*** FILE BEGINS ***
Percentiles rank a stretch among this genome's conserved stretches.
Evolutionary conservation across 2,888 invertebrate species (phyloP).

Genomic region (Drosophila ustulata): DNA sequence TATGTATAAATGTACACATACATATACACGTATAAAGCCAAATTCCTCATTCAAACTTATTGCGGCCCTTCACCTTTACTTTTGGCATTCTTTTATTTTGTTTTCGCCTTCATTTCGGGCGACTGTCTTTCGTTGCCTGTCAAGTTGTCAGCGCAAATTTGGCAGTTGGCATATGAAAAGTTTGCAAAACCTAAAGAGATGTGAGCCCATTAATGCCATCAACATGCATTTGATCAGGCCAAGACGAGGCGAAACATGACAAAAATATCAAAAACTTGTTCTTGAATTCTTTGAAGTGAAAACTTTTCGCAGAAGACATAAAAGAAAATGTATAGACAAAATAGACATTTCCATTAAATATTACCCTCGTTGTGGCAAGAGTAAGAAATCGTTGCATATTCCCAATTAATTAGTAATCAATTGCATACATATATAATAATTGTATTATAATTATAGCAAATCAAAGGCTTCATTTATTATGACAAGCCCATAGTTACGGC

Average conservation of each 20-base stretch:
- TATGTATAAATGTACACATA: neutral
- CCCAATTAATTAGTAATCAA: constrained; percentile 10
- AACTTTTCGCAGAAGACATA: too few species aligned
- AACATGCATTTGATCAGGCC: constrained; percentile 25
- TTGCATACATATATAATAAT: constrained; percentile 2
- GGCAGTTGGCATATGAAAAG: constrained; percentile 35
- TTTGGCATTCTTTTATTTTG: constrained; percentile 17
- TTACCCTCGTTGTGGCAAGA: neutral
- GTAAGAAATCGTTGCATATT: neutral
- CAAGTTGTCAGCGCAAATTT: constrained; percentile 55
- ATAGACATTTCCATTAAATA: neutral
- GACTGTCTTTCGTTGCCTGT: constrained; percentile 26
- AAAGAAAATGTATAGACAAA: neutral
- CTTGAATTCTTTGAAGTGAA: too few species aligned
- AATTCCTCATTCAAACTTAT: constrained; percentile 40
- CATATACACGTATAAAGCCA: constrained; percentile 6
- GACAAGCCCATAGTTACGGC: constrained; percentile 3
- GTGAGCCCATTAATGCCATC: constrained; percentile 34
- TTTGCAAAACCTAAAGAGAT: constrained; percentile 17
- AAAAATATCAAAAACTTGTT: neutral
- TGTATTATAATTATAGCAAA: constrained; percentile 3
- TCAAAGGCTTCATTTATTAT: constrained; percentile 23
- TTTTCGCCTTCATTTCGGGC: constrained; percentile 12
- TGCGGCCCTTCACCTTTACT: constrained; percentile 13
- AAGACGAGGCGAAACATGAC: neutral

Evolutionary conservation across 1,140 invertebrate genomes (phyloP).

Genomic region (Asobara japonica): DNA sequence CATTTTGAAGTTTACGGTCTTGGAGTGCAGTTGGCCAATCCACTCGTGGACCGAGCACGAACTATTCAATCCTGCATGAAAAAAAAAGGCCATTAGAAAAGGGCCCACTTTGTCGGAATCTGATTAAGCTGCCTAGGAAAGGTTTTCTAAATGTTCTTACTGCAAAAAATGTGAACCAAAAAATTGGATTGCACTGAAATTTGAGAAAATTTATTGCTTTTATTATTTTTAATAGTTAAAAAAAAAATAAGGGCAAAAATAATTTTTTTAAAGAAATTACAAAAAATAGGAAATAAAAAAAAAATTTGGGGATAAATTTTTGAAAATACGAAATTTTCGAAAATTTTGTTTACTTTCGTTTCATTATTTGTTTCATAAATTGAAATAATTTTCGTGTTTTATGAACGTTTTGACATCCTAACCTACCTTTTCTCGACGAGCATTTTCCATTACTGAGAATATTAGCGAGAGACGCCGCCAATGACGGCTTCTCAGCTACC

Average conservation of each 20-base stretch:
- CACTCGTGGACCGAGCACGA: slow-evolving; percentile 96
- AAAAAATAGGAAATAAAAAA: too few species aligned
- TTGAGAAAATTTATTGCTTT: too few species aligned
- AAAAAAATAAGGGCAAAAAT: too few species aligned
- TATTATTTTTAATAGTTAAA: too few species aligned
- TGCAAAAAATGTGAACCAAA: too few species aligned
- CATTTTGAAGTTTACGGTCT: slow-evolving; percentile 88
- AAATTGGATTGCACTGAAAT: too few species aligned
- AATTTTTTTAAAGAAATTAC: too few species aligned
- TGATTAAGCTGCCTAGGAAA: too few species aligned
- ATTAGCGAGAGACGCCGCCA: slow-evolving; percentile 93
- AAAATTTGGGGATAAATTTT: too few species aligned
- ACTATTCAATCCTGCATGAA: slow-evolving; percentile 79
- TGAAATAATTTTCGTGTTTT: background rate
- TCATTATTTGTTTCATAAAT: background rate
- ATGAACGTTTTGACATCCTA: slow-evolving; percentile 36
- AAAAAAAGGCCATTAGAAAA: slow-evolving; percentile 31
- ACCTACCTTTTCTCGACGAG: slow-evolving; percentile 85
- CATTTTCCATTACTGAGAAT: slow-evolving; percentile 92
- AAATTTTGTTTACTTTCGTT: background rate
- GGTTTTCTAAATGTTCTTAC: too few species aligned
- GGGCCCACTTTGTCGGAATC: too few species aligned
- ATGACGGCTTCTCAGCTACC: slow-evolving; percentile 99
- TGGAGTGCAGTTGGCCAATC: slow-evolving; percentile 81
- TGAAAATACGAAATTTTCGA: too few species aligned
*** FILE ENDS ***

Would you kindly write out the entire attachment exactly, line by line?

Percentiles rank a stretch among this genome's conserved stretches.
Evolutionary conservation across 2,888 invertebrate species (phyloP).

Genomic region (Drosophila ustulata): DNA sequence TATGTATAAATGTACACATACATATACACGTATAAAGCCAAATTCCTCATTCAAACTTATTGCGGCCCTTCACCTTTACTTTTGGCATTCTTTTATTTTGTTTTCGCCTTCATTTCGGGCGACTGTCTTTCGTTGCCTGTCAAGTTGTCAGCGCAAATTTGGCAGTTGGCATATGAAAAGTTTGCAAAACCTAAAGAGATGTGAGCCCATTAATGCCATCAACATGCATTTGATCAGGCCAAGACGAGGCGAAACATGACAAAAATATCAAAAACTTGTTCTTGAATTCTTTGAAGTGAAAACTTTTCGCAGAAGACATAAAAGAAAATGTATAGACAAAATAGACATTTCCATTAAATATTACCCTCGTTGTGGCAAGAGTAAGAAATCGTTGCATATTCCCAATTAATTAGTAATCAATTGCATACATATATAATAATTGTATTATAATTATAGCAAATCAAAGGCTTCATTTATTATGACAAGCCCATAGTTACGGC

Average conservation of each 20-base stretch:
- TATGTATAAATGTACACATA: neutral
- CCCAATTAATTAGTAATCAA: constrained; percentile 10
- AACTTTTCGCAGAAGACATA: too few species aligned
- AACATGCATTTGATCAGGCC: constrained; percentile 25
- TTGCATACATATATAATAAT: constrained; percentile 2
- GGCAGTTGGCATATGAAAAG: constrained; percentile 35
- TTTGGCATTCTTTTATTTTG: constrained; percentile 17
- TTACCCTCGTTGTGGCAAGA: neutral
- GTAAGAAATCGTTGCATATT: neutral
- CAAGTTGTCAGCGCAAATTT: constrained; percentile 55
- ATAGACATTTCCATTAAATA: neutral
- GACTGTCTTTCGTTGCCTGT: constrained; percentile 26
- AAAGAAAATGTATAGACAAA: neutral
- CTTGAATTCTTTGAAGTGAA: too few species aligned
- AATTCCTCATTCAAACTTAT: constrained; percentile 40
- CATATACACGTATAAAGCCA: constrained; percentile 6
- GACAAGCCCATAGTTACGGC: constrained; percentile 3
- GTGAGCCCATTAATGCCATC: constrained; percentile 34
- TTTGCAAAACCTAAAGAGAT: constrained; percentile 17
- AAAAATATCAAAAACTTGTT: neutral
- TGTATTATAATTATAGCAAA: constrained; percentile 3
- TCAAAGGCTTCATTTATTAT: constrained; percentile 23
- TTTTCGCCTTCATTTCGGGC: constrained; percentile 12
- TGCGGCCCTTCACCTTTACT: constrained; percentile 13
- AAGACGAGGCGAAACATGAC: neutral

Evolutionary conservation across 1,140 invertebrate genomes (phyloP).

Genomic region (Asobara japonica): DNA sequence CATTTTGAAGTTTACGGTCTTGGAGTGCAGTTGGCCAATCCACTCGTGGACCGAGCACGAACTATTCAATCCTGCATGAAAAAAAAAGGCCATTAGAAAAGGGCCCACTTTGTCGGAATCTGATTAAGCTGCCTAGGAAAGGTTTTCTAAATGTTCTTACTGCAAAAAATGTGAACCAAAAAATTGGATTGCACTGAAATTTGAGAAAATTTATTGCTTTTATTATTTTTAATAGTTAAAAAAAAAATAAGGGCAAAAATAATTTTTTTAAAGAAATTACAAAAAATAGGAAATAAAAAAAAAATTTGGGGATAAATTTTTGAAAATACGAAATTTTCGAAAATTTTGTTTACTTTCGTTTCATTATTTGTTTCATAAATTGAAATAATTTTCGTGTTTTATGAACGTTTTGACATCCTAACCTACCTTTTCTCGACGAGCATTTTCCATTACTGAGAATATTAGCGAGAGACGCCGCCAATGACGGCTTCTCAGCTACC

Average conservation of each 20-base stretch:
- CACTCGTGGACCGAGCACGA: slow-evolving; percentile 96
- AAAAAATAGGAAATAAAAAA: too few species aligned
- TTGAGAAAATTTATTGCTTT: too few species aligned
- AAAAAAATAAGGGCAAAAAT: too few species aligned
- TATTATTTTTAATAGTTAAA: too few species aligned
- TGCAAAAAATGTGAACCAAA: too few species aligned
- CATTTTGAAGTTTACGGTCT: slow-evolving; percentile 88
- AAATTGGATTGCACTGAAAT: too few species aligned
- AATTTTTTTAAAGAAATTAC: too few species aligned
- TGATTAAGCTGCCTAGGAAA: too few species aligned
- ATTAGCGAGAGACGCCGCCA: slow-evolving; percentile 93
- AAAATTTGGGGATAAATTTT: too few species aligned
- ACTATTCAATCCTGCATGAA: slow-evolving; percentile 79
- TGAAATAATTTTCGTGTTTT: background rate
- TCATTATTTGTTTCATAAAT: background rate
- ATGAACGTTTTGACATCCTA: slow-evolving; percentile 36
- AAAAAAAGGCCATTAGAAAA: slow-evolving; percentile 31
- ACCTACCTTTTCTCGACGAG: slow-evolving; percentile 85
- CATTTTCCATTACTGAGAAT: slow-evolving; percentile 92
- AAATTTTGTTTACTTTCGTT: background rate
- GGTTTTCTAAATGTTCTTAC: too few species aligned
- GGGCCCACTTTGTCGGAATC: too few species aligned
- ATGACGGCTTCTCAGCTACC: slow-evolving; percentile 99
- TGGAGTGCAGTTGGCCAATC: slow-evolving; percentile 81
- TGAAAATACGAAATTTTCGA: too few species aligned